Ex-chief: Dallas cop kept on job to not tip him off to probe
By JAMIE STENGLE Associated Press
DALLAS (AP) — The Dallas Police Department allowed an officer to continue patrolling for more than a year while investigating whether he ordered two people to be killed because it didn't want to tip him off, the city's former police chief said.
U. Renee Hall, who left the department at the end of 2020, said in a statement posted on Twitter late Thursday that police investigators, in collaboration with the FBI, recommended not placing Officer Bryan Riser on administrative leave after he was identified as a person of interest in 2019.
"Taking that action could have compromised the investigation. If Riser had known he was a person-of-interest, DPD might not have been able to bring justice to the families," Hall said.
Hall's explanation came hours after Riser, 36, was arrested on two counts of capital murder. Riser was being held Friday on $5 million bond after a court appearance Thursday night.
Court records don't list an attorney for Riser, who told the court he would hire one.
Hall said that when Riser was first identified as a person of interest, police working alongside the Dallas County district attorney's office determined there wasn't yet enough evidence to charge him.
"It took persistence and months of dedication to accomplish, and the people of Dallas are safe because of it," Hall said.
Dallas' new police chief, Eddie Garcia, said that someone came forward in 2019 and told police he kidnapped and killed two people, 31-year-old Liza Saenz and 61-year-old Albert Douglas, on Riser's instructions in separate 2017 attacks. Garcia said neither killing was connected to Riser's police work, but that investigators were still trying to determine the motives.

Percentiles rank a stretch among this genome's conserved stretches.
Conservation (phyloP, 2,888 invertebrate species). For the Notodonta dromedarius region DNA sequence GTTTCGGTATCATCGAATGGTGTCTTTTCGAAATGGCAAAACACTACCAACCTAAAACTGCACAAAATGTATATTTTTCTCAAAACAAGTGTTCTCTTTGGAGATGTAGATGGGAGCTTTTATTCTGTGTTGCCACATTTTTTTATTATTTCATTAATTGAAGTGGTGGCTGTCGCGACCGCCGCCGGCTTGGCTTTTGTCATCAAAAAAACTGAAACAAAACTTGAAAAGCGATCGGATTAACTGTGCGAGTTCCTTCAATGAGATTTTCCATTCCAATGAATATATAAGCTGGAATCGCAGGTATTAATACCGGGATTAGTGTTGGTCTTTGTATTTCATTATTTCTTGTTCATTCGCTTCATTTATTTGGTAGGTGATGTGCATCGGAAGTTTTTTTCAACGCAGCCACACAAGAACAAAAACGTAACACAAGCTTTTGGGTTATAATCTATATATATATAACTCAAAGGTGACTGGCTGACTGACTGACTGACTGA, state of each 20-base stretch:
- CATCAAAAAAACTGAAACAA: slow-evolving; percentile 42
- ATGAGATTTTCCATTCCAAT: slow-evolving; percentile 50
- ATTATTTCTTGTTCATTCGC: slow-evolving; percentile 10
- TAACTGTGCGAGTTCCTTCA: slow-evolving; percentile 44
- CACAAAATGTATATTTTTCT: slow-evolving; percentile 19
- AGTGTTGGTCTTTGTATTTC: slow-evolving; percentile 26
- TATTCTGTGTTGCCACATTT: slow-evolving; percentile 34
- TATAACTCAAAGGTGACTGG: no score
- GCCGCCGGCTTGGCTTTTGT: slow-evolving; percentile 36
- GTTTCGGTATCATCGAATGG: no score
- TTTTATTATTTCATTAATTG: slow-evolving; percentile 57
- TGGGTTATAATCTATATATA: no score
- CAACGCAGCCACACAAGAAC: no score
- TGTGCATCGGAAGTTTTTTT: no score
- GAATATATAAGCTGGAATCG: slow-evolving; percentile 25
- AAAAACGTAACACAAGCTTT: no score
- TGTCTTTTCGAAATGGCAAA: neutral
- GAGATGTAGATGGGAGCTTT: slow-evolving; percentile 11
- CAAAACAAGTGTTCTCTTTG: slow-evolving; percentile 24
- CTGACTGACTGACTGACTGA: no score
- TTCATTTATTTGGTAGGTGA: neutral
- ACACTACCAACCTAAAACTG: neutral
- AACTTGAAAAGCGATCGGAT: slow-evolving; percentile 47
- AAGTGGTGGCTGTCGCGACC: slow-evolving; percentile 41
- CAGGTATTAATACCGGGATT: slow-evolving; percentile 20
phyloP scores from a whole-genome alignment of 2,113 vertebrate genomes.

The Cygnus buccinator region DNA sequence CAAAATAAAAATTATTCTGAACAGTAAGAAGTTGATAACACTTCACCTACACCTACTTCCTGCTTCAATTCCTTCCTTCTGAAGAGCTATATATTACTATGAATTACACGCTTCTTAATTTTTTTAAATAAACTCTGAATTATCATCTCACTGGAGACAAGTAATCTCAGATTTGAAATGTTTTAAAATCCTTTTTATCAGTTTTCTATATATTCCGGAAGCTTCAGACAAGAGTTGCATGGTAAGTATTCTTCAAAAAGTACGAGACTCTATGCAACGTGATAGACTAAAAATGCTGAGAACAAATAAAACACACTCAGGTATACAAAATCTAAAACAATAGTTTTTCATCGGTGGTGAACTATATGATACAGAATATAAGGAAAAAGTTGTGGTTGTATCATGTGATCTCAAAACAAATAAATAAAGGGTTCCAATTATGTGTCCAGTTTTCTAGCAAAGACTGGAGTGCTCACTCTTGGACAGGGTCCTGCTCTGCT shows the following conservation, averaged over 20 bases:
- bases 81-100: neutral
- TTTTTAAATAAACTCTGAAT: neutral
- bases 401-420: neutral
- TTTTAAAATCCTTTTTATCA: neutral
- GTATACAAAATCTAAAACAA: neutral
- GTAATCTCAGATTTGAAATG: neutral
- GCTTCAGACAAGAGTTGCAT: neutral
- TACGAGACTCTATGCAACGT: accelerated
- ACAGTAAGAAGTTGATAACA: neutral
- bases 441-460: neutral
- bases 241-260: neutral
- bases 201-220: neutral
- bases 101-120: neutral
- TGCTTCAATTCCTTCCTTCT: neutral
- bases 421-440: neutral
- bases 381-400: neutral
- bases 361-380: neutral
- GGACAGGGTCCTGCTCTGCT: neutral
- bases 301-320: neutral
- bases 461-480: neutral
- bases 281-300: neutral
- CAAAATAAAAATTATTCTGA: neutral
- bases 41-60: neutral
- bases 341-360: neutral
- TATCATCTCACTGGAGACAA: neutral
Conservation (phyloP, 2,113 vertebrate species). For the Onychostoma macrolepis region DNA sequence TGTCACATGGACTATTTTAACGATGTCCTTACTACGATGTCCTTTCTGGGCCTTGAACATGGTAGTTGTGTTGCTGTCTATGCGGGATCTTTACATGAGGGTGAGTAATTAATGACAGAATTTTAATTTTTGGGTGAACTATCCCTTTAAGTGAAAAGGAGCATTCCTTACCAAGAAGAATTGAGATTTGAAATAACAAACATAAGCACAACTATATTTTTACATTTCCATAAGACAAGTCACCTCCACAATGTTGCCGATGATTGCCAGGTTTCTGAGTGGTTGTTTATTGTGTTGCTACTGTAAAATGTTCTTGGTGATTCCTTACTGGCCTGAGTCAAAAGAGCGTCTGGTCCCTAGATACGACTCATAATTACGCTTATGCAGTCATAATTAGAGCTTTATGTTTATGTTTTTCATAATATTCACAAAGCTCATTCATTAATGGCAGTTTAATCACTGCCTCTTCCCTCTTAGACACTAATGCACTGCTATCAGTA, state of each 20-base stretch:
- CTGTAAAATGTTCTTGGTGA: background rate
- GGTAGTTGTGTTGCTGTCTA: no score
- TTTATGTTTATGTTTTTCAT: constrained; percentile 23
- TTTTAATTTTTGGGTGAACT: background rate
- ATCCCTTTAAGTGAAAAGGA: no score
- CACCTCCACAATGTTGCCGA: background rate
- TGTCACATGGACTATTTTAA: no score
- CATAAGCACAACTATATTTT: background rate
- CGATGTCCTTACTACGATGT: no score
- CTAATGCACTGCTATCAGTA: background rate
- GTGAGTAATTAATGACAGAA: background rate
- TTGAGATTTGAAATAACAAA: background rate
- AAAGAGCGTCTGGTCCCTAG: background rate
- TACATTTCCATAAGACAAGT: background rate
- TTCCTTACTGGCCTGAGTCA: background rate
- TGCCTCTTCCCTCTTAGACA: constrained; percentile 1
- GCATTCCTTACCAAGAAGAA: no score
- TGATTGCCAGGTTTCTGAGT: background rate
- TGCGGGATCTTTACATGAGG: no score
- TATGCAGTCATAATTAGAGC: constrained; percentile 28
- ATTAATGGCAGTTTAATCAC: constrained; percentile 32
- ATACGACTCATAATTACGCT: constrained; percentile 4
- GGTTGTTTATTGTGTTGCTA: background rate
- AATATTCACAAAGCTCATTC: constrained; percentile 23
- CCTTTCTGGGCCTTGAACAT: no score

Garcia, who became chief last month, didn't explain why Riser was arrested nearly 20 months after the witness came forward, and police declined to answer subsequent questions about the timing. Both victims were shot and their bodies were dumped in the Trinity River, according to investigators. Saenz's body was recovered, but Douglas' wasn't.
Three men were charged with capital murder in the killing of Saenz: Kevin Kidd, 32; Emmanuel Kilpatrick, 34; and Jermon Simmons, 38. Kilpatrick is serving life in prison for the killings of a father and son. Kidd and Simmons are jailed on capital murder charges stemming from the killings of Saenz and the father and son. Simmons is also charged in another death.
One of the men charged with Saenz's killing told police that he and Riser were involved in burglaries when they were young, according to an affidavit for Riser's arrest that doesn't identify the man by name.
More recently, Riser and the man allegedly hatched a plan to rob drug stash houses, but they didn't follow through with it, according to the affidavit. Instead, the man told investigators that Riser offered to pay him a total of $9,500 to kidnap and kill Douglas and later Saenz, the affidavit says.
The affidavit states that Riser told the hired killer that Saenz was an "informant," though it doesn't elaborate and police declined to answer questions about whether Saenz had some connection to the department.
Riser is on administrative leave pending the outcome of an internal affairs investigation. Garcia said his department would expedite the process of firing him.